In my personal opinion it is more valuable to adopt the Google model where no local file is considered critical, than it is to try to cram statefulness into an otherwise cloud-native stack. I feel that if you still care about specific files on specific disks then you really haven't fully adopted the meaning of cloud-native.
Jobs can write to local disk. Where do you think their executables came from? They can also use local disk as a scratch space for various things. The main use was writing out logs. Logs get written then picked up by a co-located job and saved out to disk clusters like Colossus, where they are then in turn picked up for processing.
However it's true that local disk was considered to be used only for transient data, most of the time. You could configure Borg to not work like that, so you could certainly run MySQL clusters on it and things, but that was a very unusual setup and not at all recommended. After all, then you'd have to manage backups and machine failure yourself.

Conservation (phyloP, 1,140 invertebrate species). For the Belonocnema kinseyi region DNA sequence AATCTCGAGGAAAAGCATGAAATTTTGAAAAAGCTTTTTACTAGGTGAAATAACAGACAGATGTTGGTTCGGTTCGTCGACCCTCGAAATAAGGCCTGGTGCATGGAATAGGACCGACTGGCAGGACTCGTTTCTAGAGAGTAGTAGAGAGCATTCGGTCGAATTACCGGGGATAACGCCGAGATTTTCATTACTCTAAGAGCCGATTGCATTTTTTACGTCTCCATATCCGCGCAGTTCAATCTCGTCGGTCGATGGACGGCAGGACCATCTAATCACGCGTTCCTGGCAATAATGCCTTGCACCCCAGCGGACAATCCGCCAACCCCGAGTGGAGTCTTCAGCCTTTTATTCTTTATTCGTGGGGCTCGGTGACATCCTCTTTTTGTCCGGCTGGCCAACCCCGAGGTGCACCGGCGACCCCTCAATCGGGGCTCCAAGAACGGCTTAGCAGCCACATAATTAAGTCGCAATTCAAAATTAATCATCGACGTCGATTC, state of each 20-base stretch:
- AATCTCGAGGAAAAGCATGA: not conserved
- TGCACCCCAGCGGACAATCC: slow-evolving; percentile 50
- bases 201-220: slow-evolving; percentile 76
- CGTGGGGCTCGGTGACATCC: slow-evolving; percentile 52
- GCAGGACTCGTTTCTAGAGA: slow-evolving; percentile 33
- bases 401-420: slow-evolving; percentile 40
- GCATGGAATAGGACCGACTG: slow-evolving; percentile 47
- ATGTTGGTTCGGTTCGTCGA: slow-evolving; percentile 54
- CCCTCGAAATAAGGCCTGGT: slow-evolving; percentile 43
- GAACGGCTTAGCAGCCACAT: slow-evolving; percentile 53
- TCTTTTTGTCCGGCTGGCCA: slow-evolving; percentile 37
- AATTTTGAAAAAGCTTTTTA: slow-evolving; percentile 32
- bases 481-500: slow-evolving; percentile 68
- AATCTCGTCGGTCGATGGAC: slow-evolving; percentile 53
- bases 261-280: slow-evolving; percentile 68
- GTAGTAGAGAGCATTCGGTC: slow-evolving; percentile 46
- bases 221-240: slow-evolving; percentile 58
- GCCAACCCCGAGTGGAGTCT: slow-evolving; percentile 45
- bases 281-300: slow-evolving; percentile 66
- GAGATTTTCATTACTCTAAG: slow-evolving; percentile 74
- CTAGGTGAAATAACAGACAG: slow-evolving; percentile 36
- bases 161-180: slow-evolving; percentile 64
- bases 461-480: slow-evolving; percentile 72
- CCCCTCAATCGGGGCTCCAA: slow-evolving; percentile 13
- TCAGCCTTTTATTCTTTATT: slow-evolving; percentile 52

This practice worked amazingly well when writing software entirely in house. So it was great for things like web search where there was no open source stack waiting to be adopted. It was disastrous for backwards compatibility with pre-written software, and I think this sort of thing contributed to Google's notoriously strong NIH syndrome. Using open source software at Google is hard; there are processes around it that must be satisfied, but more importantly, that software will expect POSIX file APIs to actually work and on Borg they don't. They appear to work, right up until your job gets evicted and then the data goes poof. To solve this you need to work with files using Google's own proprietary file VFS APIs that are backed by RPC clustered storage. GFS then Colossus presented a FS API that was only vaguely related to POSIX, so you couldn't even just hack together a quick bridge.